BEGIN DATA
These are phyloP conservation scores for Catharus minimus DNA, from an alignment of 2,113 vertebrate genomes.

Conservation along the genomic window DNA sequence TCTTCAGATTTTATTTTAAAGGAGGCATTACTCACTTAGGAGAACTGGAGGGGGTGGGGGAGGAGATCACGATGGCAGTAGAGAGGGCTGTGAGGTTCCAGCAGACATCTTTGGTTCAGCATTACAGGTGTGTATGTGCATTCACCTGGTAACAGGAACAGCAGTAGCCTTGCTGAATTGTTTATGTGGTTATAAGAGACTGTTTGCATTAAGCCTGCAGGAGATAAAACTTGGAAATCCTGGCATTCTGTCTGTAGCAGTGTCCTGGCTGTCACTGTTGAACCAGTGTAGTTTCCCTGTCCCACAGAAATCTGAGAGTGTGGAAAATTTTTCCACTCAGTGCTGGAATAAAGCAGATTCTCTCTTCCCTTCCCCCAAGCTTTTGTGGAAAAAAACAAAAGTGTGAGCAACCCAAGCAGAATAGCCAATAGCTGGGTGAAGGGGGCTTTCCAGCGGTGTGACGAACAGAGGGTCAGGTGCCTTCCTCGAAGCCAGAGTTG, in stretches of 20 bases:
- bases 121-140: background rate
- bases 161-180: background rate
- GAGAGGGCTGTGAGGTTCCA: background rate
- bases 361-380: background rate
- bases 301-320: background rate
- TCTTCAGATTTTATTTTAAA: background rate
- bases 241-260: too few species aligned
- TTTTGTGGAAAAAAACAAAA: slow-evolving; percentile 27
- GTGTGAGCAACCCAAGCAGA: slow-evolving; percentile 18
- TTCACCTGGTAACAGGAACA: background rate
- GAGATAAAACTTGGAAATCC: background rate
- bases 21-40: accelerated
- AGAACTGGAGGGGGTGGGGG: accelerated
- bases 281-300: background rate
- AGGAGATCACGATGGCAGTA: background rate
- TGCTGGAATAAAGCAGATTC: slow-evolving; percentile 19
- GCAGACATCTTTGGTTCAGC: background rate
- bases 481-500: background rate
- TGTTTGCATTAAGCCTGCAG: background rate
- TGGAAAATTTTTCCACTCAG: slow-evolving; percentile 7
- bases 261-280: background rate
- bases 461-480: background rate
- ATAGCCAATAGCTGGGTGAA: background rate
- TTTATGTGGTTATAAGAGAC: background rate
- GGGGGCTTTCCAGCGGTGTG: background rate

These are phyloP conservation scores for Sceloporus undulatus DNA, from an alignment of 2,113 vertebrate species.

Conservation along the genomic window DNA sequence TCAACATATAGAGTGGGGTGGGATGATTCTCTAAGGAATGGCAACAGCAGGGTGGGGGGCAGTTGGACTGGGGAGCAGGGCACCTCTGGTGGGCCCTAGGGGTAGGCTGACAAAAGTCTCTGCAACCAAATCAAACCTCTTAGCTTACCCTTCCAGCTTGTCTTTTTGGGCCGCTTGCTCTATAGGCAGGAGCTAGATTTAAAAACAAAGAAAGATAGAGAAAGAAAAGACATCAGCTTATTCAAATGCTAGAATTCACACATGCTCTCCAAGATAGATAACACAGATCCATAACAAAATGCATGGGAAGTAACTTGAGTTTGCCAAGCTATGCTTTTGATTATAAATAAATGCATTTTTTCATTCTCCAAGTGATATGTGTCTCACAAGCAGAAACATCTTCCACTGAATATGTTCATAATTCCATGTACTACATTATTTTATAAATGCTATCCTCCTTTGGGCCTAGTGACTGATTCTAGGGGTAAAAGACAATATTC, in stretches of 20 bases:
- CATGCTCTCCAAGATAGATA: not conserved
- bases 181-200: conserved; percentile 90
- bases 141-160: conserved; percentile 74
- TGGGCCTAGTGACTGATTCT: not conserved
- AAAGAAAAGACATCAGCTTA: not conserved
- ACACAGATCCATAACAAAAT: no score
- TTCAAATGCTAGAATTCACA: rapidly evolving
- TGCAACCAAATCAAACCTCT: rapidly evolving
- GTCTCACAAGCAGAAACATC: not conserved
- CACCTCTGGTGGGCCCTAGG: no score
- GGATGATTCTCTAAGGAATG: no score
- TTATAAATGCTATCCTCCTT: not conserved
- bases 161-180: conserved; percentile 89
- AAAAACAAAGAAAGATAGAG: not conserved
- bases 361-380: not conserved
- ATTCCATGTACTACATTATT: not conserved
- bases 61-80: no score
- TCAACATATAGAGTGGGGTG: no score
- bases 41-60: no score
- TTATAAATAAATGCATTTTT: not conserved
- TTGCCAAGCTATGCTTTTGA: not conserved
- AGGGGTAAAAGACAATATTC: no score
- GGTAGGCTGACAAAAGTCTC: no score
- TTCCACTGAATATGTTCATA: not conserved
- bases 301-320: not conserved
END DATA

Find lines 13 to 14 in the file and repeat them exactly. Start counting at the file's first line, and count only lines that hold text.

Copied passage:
- GAGATAAAACTTGGAAATCC: background rate
- bases 21-40: accelerated